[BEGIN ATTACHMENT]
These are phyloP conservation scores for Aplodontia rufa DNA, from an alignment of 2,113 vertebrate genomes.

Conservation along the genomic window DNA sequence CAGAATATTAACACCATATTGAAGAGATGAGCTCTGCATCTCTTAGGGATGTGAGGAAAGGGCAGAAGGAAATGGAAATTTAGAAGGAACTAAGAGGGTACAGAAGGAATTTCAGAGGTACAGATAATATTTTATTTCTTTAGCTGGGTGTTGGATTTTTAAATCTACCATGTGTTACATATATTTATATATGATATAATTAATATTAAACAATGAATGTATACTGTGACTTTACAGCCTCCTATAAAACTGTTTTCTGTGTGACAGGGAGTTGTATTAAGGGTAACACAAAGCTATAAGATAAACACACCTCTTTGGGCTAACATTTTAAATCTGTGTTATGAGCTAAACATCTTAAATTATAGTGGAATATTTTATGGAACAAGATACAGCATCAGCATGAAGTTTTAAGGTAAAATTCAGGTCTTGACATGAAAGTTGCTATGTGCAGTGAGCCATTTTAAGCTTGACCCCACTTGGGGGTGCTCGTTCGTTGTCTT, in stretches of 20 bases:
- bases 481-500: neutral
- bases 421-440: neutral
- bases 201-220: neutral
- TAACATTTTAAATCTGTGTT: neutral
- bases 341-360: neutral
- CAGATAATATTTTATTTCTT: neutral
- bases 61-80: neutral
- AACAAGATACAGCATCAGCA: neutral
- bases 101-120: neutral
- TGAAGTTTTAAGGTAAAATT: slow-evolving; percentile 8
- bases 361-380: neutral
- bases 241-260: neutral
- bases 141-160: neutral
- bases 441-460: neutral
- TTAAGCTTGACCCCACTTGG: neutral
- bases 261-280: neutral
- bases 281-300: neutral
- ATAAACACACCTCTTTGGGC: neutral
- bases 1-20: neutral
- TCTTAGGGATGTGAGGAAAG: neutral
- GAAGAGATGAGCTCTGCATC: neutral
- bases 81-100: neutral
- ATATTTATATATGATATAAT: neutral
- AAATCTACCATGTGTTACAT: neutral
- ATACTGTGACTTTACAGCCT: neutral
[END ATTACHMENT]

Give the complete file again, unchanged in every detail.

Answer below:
These are phyloP conservation scores for Aplodontia rufa DNA, from an alignment of 2,113 vertebrate genomes.

Conservation along the genomic window DNA sequence CAGAATATTAACACCATATTGAAGAGATGAGCTCTGCATCTCTTAGGGATGTGAGGAAAGGGCAGAAGGAAATGGAAATTTAGAAGGAACTAAGAGGGTACAGAAGGAATTTCAGAGGTACAGATAATATTTTATTTCTTTAGCTGGGTGTTGGATTTTTAAATCTACCATGTGTTACATATATTTATATATGATATAATTAATATTAAACAATGAATGTATACTGTGACTTTACAGCCTCCTATAAAACTGTTTTCTGTGTGACAGGGAGTTGTATTAAGGGTAACACAAAGCTATAAGATAAACACACCTCTTTGGGCTAACATTTTAAATCTGTGTTATGAGCTAAACATCTTAAATTATAGTGGAATATTTTATGGAACAAGATACAGCATCAGCATGAAGTTTTAAGGTAAAATTCAGGTCTTGACATGAAAGTTGCTATGTGCAGTGAGCCATTTTAAGCTTGACCCCACTTGGGGGTGCTCGTTCGTTGTCTT, in stretches of 20 bases:
- bases 481-500: neutral
- bases 421-440: neutral
- bases 201-220: neutral
- TAACATTTTAAATCTGTGTT: neutral
- bases 341-360: neutral
- CAGATAATATTTTATTTCTT: neutral
- bases 61-80: neutral
- AACAAGATACAGCATCAGCA: neutral
- bases 101-120: neutral
- TGAAGTTTTAAGGTAAAATT: slow-evolving; percentile 8
- bases 361-380: neutral
- bases 241-260: neutral
- bases 141-160: neutral
- bases 441-460: neutral
- TTAAGCTTGACCCCACTTGG: neutral
- bases 261-280: neutral
- bases 281-300: neutral
- ATAAACACACCTCTTTGGGC: neutral
- bases 1-20: neutral
- TCTTAGGGATGTGAGGAAAG: neutral
- GAAGAGATGAGCTCTGCATC: neutral
- bases 81-100: neutral
- ATATTTATATATGATATAAT: neutral
- AAATCTACCATGTGTTACAT: neutral
- ATACTGTGACTTTACAGCCT: neutral